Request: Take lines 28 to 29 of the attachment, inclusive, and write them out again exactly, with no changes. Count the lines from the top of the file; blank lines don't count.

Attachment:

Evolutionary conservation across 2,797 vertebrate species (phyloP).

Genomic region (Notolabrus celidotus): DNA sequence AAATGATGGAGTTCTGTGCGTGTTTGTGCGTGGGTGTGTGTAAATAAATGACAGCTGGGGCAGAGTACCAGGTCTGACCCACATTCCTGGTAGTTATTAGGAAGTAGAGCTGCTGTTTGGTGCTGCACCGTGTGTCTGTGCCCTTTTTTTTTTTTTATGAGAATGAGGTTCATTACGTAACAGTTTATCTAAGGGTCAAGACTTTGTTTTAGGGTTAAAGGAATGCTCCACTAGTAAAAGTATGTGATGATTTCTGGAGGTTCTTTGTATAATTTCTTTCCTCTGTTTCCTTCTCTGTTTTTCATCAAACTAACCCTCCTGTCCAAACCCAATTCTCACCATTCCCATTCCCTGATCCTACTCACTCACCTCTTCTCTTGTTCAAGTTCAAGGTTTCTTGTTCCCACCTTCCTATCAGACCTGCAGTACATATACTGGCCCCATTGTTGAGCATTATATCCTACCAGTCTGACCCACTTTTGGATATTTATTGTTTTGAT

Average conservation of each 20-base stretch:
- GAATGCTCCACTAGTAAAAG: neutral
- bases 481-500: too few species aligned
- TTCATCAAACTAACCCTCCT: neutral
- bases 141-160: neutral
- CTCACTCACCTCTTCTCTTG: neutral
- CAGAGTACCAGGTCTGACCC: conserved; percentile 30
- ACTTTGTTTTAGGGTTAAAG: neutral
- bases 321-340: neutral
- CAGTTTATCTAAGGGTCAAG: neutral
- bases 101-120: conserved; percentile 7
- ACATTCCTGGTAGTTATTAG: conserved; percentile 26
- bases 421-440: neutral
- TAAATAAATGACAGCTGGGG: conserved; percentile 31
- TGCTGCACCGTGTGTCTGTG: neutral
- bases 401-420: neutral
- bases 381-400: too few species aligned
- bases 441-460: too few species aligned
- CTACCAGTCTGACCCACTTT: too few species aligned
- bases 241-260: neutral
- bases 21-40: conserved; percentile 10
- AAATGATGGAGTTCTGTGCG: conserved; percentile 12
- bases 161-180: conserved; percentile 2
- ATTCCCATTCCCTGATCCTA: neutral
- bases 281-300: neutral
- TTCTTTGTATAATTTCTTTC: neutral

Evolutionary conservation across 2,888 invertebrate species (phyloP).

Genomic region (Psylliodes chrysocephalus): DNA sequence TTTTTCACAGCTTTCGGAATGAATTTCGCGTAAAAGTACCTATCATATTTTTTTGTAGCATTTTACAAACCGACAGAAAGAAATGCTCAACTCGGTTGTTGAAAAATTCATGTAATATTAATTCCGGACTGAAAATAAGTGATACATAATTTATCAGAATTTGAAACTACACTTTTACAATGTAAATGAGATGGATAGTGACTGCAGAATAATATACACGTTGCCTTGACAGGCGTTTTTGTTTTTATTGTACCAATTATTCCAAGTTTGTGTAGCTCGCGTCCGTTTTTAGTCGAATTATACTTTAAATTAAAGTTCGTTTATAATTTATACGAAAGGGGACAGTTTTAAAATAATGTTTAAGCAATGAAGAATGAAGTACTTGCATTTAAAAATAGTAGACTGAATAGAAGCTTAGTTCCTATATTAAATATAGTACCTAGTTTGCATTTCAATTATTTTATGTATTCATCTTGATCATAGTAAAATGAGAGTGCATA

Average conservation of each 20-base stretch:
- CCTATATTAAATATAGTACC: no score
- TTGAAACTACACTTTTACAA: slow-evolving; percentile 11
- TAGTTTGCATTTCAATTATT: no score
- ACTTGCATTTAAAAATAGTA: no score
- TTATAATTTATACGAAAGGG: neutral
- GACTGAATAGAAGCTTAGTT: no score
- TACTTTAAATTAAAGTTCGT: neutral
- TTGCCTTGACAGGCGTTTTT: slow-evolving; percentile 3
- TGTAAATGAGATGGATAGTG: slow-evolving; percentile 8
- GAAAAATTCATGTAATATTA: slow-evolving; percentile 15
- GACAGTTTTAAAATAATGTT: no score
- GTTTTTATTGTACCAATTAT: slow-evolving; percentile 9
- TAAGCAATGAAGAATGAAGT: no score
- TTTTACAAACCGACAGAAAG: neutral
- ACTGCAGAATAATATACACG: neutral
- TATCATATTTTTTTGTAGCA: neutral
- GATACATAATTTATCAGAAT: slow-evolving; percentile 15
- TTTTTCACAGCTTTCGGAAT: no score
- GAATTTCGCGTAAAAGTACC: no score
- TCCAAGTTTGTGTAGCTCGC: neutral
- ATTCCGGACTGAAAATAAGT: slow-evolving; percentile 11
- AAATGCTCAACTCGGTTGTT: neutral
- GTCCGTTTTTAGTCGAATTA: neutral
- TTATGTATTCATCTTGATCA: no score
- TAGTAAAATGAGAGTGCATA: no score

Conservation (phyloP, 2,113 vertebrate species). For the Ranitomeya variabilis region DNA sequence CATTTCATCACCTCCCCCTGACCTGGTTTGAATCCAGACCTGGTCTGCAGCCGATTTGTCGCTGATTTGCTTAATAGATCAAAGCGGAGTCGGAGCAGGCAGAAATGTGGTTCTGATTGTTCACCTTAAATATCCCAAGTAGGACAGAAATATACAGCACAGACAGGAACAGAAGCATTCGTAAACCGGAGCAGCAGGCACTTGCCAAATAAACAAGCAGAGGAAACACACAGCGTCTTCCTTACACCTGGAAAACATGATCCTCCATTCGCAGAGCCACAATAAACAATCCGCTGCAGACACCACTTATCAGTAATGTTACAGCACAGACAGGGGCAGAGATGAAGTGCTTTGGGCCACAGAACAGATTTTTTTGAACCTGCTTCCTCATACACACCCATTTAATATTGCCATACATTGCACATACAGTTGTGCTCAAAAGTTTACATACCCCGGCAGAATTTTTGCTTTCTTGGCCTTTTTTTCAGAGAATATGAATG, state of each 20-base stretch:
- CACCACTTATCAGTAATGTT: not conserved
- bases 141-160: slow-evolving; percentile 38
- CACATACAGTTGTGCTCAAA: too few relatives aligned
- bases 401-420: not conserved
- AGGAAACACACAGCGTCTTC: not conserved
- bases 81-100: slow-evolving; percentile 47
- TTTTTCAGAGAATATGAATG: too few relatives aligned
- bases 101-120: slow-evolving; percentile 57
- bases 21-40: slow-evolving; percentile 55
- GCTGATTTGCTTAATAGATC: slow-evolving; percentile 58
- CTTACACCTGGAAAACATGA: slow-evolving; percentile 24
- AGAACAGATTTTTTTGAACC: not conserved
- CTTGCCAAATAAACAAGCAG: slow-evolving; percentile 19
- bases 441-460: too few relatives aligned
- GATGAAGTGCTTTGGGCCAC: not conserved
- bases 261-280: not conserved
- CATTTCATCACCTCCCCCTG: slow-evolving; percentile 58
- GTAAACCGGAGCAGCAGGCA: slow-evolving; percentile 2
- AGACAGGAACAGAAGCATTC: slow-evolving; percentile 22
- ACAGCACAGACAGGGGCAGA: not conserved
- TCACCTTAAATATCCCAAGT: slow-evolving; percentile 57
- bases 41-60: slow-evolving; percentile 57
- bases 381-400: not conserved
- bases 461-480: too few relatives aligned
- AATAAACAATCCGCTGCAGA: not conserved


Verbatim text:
- TTCTTTGTATAATTTCTTTC: neutral

Evolutionary conservation across 2,888 invertebrate species (phyloP).